When he asked about work, I told him I was a writer. ‘Ah ye-as,’ he said, and I took this exclamation to mean that the doctor felt there was some correlation between my problems and the general conditions of a writer’s life.
I was raised in a house where inconspicuous wards were placed in every room to protect us against the threat of supernatural entities – an evil eye over the front door, rings blessed by priests hanging from boards, statuettes of saints by the windows, and precious stones with reputations for emanating positive vibes were tucked into drawers with our undies and socks.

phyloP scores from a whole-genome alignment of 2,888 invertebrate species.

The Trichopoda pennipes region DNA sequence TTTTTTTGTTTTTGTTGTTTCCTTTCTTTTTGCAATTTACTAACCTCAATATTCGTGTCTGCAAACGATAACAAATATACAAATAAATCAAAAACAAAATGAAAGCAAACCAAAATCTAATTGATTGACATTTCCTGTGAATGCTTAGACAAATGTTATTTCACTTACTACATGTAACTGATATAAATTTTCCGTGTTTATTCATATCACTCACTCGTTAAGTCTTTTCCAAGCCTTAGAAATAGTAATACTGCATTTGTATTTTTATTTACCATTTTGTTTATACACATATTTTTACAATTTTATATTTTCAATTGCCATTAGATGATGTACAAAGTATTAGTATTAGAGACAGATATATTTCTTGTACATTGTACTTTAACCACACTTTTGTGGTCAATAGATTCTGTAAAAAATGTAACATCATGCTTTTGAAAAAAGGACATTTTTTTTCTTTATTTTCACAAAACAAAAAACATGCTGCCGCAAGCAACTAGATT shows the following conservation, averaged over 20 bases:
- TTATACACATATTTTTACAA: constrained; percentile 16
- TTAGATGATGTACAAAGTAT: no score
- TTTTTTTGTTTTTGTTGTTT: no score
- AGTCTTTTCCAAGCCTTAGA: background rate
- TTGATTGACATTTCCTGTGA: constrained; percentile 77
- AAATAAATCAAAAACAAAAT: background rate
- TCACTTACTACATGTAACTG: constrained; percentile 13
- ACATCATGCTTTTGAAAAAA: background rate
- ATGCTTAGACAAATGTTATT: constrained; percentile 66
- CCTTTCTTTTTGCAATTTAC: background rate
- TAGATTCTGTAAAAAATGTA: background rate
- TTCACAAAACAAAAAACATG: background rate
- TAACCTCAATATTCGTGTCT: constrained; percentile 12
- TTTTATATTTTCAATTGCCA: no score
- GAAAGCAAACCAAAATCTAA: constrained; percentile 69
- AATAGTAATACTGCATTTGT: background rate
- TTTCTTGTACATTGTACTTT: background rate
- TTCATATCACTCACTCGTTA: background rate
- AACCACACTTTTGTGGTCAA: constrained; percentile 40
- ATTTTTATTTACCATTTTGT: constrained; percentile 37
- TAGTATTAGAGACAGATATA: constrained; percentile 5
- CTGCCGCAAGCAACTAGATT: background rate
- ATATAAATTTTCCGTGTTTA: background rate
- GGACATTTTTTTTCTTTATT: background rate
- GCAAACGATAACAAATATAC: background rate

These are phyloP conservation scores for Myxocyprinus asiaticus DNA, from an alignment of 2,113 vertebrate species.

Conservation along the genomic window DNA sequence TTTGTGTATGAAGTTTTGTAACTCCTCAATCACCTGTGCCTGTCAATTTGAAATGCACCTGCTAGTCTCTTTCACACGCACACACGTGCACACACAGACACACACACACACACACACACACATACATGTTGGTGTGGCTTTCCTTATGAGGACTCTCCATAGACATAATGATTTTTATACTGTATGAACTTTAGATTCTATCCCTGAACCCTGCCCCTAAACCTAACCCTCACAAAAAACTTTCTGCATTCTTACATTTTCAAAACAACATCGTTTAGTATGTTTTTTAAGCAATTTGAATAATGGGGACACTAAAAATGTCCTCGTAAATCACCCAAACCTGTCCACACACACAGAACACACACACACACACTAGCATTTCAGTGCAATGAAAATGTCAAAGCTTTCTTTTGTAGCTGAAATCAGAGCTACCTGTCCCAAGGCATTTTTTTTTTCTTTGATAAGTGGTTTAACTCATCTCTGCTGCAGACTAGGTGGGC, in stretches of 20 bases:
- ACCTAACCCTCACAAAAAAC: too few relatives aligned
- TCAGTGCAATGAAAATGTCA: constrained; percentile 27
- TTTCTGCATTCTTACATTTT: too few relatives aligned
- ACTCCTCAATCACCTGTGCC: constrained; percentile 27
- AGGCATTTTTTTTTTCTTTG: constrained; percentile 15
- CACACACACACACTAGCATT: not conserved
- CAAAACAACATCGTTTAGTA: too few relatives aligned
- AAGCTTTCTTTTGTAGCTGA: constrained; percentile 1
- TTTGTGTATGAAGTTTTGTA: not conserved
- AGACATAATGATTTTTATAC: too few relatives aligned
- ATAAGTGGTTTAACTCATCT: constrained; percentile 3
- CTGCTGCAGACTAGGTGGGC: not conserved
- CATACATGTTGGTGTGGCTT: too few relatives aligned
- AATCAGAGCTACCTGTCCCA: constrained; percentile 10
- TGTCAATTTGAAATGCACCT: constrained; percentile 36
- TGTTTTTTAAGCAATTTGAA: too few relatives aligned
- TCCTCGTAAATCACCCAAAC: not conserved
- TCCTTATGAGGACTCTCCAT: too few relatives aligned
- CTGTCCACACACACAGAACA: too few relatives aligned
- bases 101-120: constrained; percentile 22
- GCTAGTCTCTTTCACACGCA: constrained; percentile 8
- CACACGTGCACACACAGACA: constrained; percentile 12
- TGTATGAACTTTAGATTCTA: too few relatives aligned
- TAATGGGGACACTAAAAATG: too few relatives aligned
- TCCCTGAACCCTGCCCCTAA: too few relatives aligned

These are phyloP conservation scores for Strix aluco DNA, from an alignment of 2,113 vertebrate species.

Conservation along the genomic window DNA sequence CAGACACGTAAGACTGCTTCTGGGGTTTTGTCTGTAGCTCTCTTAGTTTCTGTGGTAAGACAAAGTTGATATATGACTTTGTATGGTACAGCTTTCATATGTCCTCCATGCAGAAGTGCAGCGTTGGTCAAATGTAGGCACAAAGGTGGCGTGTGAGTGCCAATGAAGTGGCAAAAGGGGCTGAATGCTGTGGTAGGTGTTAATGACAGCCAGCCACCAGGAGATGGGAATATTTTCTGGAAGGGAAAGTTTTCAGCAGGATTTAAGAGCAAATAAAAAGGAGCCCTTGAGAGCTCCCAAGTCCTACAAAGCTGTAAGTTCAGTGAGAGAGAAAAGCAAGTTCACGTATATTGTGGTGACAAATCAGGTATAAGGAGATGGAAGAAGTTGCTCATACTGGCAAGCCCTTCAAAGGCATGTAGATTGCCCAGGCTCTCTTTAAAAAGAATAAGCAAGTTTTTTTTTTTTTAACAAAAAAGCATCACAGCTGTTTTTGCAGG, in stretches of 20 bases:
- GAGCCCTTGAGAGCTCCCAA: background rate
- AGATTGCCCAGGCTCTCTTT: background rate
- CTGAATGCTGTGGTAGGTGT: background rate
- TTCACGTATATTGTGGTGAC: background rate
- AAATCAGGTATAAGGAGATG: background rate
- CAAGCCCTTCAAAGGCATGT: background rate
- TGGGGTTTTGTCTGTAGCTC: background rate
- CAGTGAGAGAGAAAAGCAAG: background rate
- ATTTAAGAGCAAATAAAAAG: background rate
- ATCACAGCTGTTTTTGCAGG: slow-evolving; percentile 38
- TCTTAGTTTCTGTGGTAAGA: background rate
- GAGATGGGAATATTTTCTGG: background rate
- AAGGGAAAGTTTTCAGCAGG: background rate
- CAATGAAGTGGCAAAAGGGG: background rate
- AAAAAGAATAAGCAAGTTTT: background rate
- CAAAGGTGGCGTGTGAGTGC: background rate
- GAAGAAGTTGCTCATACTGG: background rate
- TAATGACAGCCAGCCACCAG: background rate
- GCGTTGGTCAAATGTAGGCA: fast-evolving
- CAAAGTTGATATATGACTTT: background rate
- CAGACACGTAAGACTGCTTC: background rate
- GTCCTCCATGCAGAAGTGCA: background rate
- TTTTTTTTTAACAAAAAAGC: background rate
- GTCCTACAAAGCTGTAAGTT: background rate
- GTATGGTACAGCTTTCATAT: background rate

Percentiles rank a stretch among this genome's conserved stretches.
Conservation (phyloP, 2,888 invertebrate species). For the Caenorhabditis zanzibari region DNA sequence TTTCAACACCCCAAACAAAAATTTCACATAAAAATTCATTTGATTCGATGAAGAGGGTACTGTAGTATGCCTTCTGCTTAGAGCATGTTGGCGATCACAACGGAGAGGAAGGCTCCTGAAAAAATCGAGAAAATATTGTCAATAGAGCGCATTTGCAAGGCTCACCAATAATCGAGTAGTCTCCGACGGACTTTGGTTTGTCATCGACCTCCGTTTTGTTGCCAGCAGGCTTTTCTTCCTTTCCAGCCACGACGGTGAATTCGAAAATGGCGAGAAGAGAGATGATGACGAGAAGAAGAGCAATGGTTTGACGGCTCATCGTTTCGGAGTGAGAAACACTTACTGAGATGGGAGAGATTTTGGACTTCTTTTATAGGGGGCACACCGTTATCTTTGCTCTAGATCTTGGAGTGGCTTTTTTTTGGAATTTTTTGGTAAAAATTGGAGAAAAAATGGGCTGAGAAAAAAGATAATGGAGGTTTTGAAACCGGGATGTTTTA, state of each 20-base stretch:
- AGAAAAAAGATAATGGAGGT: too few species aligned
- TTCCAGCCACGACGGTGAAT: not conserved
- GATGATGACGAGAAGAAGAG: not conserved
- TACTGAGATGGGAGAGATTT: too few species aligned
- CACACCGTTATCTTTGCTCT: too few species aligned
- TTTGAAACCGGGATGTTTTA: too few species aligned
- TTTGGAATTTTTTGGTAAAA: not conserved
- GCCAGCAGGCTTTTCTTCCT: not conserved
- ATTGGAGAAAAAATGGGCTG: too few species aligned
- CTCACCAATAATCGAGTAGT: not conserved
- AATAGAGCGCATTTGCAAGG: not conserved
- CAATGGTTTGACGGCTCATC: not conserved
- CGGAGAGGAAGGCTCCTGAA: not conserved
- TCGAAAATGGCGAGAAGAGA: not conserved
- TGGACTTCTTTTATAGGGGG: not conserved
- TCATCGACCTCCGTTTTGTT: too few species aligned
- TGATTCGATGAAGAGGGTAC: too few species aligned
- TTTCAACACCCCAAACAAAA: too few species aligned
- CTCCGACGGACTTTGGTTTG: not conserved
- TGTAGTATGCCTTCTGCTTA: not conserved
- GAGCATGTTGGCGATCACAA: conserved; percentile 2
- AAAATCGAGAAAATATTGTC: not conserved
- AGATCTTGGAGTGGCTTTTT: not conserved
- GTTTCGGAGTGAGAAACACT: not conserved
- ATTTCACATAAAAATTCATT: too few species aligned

Like most authors, I do almost anything for money, but the thought of engaging with a bunch of young people was cause for anxiety. If it was ever the case that I was once young, the experience was wasted on me. I don’t remember having a youth, and what I do remember about it I try to forget.